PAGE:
Conceived in pairs, the paintings show a development and transformation from one piece into another, emphasising a state of endless flux. The two parts of a pair are hung opposite each other, highlighting links and creating a dialogue between the two. Navigating from one side of the gallery to the other, I was drawn to the interchange the pairs present. Each painting can be viewed as a stage within a broader process of evolution; yet no hierarchy is imposed between the two, rejecting the idea of a beginning and a finished product and instead laying emphasis on mutual influences and development. Sze’s consideration of each individual artwork as ‘a window into a chain of ongoing decisions’ is eminent; the changes between each painting underline the various steps in their development from one piece to the other.
What is most striking is the way her works seemingly expand into the gallery space. Her sculptures, as part of the Fallen Sky series related to her huge site-specific installation on the hillside of Storm King Arts Center in New York, are intimately connected to their surroundings. Like the installation in New York (although on a much smaller scale), the sculptures reflect their environment. They draw in outside elements such as trees and clouds, and change depending on the weather, appearing blue on a bright day and grey on a cloudy day. One sculpture occupies the outside space at the back of the gallery that precedes the route upstairs, perfectly highlighting the work’s reflection of the outside world and acting as an insight into what is to come inside. Adapting to their surroundings, the sculptures are in a constant state of transformation, furthering Sze’s emphasis on evolution seen in her paintings. As the sculptures are comprised of many different individual pieces, Sze focuses on a sense of fragmentation – a broader theme in her work.
Similarly, her large paintings are made up of countless fragmented elements. Collage pieces, including scraps of train tickets, photographs and coloured paper, are integrated amidst vibrant paints, imbuing the works with an incredible texture. The use of collage does not, however, create soft edges as one might expect. Instead, clear shapes and lines are visible within the works. I found myself mesmerised by them, staring into these squares and shapes, trying to locate the centre. My eyes flicked from the middle to the edge and back again. Yet just as I was drawn in, the shapes simultaneously point outwards, the squares and rectangles mirroring the shape of the gallery.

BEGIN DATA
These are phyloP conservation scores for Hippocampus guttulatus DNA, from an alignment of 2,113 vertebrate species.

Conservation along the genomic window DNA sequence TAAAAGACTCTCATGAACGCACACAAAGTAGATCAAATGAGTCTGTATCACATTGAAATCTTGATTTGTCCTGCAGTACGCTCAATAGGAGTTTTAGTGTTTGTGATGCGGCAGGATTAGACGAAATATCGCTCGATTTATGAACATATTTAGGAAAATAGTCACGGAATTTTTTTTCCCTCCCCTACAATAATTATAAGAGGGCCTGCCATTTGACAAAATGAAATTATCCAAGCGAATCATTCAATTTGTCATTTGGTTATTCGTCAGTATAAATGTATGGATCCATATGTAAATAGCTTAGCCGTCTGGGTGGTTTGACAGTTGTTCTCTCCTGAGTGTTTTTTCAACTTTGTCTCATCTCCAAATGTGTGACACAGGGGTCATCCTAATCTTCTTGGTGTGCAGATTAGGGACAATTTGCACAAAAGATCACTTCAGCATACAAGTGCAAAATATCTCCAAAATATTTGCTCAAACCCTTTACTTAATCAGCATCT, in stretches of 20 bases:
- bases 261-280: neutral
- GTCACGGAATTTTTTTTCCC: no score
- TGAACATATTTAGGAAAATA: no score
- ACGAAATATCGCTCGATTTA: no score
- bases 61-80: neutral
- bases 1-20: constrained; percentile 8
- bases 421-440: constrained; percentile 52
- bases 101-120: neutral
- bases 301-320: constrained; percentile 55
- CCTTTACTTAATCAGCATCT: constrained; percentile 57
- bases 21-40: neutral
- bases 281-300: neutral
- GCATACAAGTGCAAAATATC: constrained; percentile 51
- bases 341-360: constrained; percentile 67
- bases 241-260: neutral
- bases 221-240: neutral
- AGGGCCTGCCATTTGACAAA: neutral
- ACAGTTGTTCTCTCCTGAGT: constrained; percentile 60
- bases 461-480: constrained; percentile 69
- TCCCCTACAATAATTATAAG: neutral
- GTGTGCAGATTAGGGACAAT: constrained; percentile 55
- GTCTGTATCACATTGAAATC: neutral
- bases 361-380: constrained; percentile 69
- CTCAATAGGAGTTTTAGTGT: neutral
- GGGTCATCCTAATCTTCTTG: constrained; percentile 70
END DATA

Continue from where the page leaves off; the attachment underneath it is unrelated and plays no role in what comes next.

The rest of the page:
The gallery does away with wall texts, instead inviting viewers to read about the exhibition online by scanning QR codes. Whilst this perhaps means that elements of the creative process go unremarked, I think it makes the dialogue between the works all the more fruitful. Situated in between the pieces, the viewer is a more present witness to the constant transformation explored through these works, and is left to draw their own parallels.
Sze does not simply create finished works of art at which to marvel; behind these paintings and sculptures lies an emphasis on process and transformation, forming an exhibition that hums with a constant motion.
Sarah Sze, Imprint Apparition, 2021. Oil paint, acrylic paint, acrylic polymers, ink, aluminium, diabond and wood.
© Sarah Sze. Courtesy the artist and Victoria Miro.
Sarah Sze, Imprint, 2021. Oil paint, acrylic paint, acrylic polymers, ink, aluminium, diabond and wood. © Sarah Sze. Courtesy the artist and Victoria Miro.
Sarah Sze, Air from Air (Fallen Sky Series), 2021. Stainless steel. © Sarah Sze. Courtesy the artist and Victoria Miro.
Sarah Sze, Double Take Apparition, 2021. Oil paint, acrylic paint, acrylic polymers, ink, aluminum, diabond and wood. © Sarah Sze. Courtesy the artist and Victoria Miro.